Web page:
Monday, November 5, 2012

I post this knowing FULL WELL that it is going to tick off scads of teachers, many of whom are my close personal friends. And I know that scores of others have tired of political posts most generally. For this reason, actually, I've carefully avoided making mention of presidential debates and candidate rivalries, voter preferance or disdain for political positions. But the truth is that the policy initiatives which get far less play are often the ones most impactful. Everyone argues about who should be president. Few even read the ballot initiatives until they get in the voting booth.

So here goes.

Those who know me, know that there are few things I value more than quality education. My own kids have gotten the very best educational experiences we can afford them...well, actually, we might not even be able to afford it. Their early childhood educations were spendy, indeed. So you'd think that I'd be all over giving money to public schools, right?


Here's the deal: Schools don't actually need more money. Under-performing schools don't benefit from cash. Here's an example:

The Oakland Unified School District had a budget of $602 million for the 2008-2009 school year, according to Katy Murphy, an education reporter with the Oakland Tribune. That budget meant that the district spent an average of $16,270 per student. That's a lot of money. But then, CA residents passed a bond initiative, giving the school even more money. $77M more. Of 707 eighth- and ninth-graders who took the California Standard test for general math: 1 percent tested advanced, 5 percent tested proficient and 94 percent failed by testing below grade level. Of 2,506 ninth- and 10th-grade students who took the California Standards test in algebra: 0 percent tested advanced, 3 percent tested proficient and 97 percent failed the test.

How can this be? How can a district have that kind of money in hand, and still fail 94% of kids?

Because, simply, money has nothing to do with educational quality.

The idea that schools are under-fnded is the stuff of mythology. Over the last four decades, public education spending has increased rapidly in the United States. According to the Department of Education, public schools spent, on average, $12,922 per pupil in 2008, the most recent year for which data are available. Adjusting for inflation, that's more than double the $6,402 per student that public schools spent in 1975.
Despite that doubling of funds, however, just about every measure of educational outcomes has remained stagnant since 1975. Student scores on the National Assessment of Educational Progress (NAEP)—the only consistently observed measure of student math and reading achievement over the period—have remained relatively flat since the mid-1970s. High school graduation rates haven't budged much over the last 40 years, either.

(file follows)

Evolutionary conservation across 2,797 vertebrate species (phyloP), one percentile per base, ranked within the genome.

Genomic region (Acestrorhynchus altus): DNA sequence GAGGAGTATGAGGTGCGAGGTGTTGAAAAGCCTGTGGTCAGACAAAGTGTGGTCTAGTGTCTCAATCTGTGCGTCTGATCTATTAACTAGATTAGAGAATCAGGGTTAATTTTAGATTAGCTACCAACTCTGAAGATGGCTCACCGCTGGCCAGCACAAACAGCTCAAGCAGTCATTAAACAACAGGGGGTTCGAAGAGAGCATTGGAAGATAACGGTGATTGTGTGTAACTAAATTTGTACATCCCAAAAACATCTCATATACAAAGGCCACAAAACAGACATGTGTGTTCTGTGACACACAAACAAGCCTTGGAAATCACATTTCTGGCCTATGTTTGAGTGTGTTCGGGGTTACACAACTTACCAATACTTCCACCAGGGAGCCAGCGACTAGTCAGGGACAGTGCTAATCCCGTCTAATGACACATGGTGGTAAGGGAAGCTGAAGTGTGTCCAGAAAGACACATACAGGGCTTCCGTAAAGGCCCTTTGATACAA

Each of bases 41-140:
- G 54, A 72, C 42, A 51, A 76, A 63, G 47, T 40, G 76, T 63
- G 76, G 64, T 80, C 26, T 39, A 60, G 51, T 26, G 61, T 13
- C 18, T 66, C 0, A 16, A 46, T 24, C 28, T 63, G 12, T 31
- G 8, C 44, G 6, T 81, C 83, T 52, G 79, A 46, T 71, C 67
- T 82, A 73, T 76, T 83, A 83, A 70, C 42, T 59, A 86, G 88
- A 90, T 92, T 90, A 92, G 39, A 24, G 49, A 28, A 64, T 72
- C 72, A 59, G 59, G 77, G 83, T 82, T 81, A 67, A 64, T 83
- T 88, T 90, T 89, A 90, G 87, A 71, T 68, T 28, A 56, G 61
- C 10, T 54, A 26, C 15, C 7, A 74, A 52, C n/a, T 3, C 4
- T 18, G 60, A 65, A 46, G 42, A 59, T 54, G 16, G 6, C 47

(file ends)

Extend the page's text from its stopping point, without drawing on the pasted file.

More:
You also have to look at the cost of educating children in private schools, where per-pupil funding is MUCH lower. Private schools, which generally report much higher graduation rates and demonstrate improved performance on standardized tests, do it for an average of $6780 per kid.

"But what about teacher pay?" you ask. This is another area where data matters more than anecdote.

Recent research undertaken at both the Heritage Foundation and The American Enterprise Foundation have shown that public school teachers receive salaries about on par with private sector workers who score the same on the SAT and other standardized tests of cognitive skill. But fringe benefits — in particular, generous vacation time, pensions and retiree health plans — push total compensation for teachers roughly 50 percent above private sector levels.

I know, I know. Conservative think tanks. Maybe we should look for a less biased report?

The Manhatten Institute did it's own study, and found that teachers make, on average, $34.06 an hour. That was better than 61% of the other occupations the researchers examined, including architects, psychologists, chemists, mechanical engineers, economists, and journalists. Let us remember, too, that thanks to a tenure system, many of these folks have guaranteed employment and benefits. In an uncertain economy, that is a perk no one can deny.

But here's the big, BIG, BIGGEST issue with the bond (3B): 40% of the funds go to 16% of the population. That's right. Nearly half of the funds are set aside for Charter Schools. Let's look at what that means in the St. Vrain Valley School District:
  • It means that your tax dollars are going to pay for schools like Aspen Ridge in Erie. This is a school that so mismanaged its dollars that the School board president, John Creighton, told the school's representatives that their budget amounted to nothing more than "garbage." It's a million dollars of taxpayer dollars that quite frankly aren't being managed, Creighton said. In fact, the school's checking account ledger shows it is spending $45,000 per month with no income. Imagine if that were a business!
  • It means you are paying for St. Vrain Community Montessori, which gives priority enrollment to families who pay for costly private preschool. If you can't afford three years of private Montessori education? You will be placed on a waitlist for the public school while other parents buy access. That is, so long as your child's first language is english, and your child has no special needs or learning disabilities. (These students are excluded from enrolling.) Tuition-free public education? Not really.
The list goes on...I will not. Suffice it to say, however, that there are some real problems with the public education system, and none of them can be best remedied with more money. So, I'm voting "no." Actually, I already did. I voted last Thursday. I thought of my friends as I cast my disappointed they would be...but I also thought of the taxpayer and the students, and I decided I would rather cast a vote for them.

No comments:

Post a Comment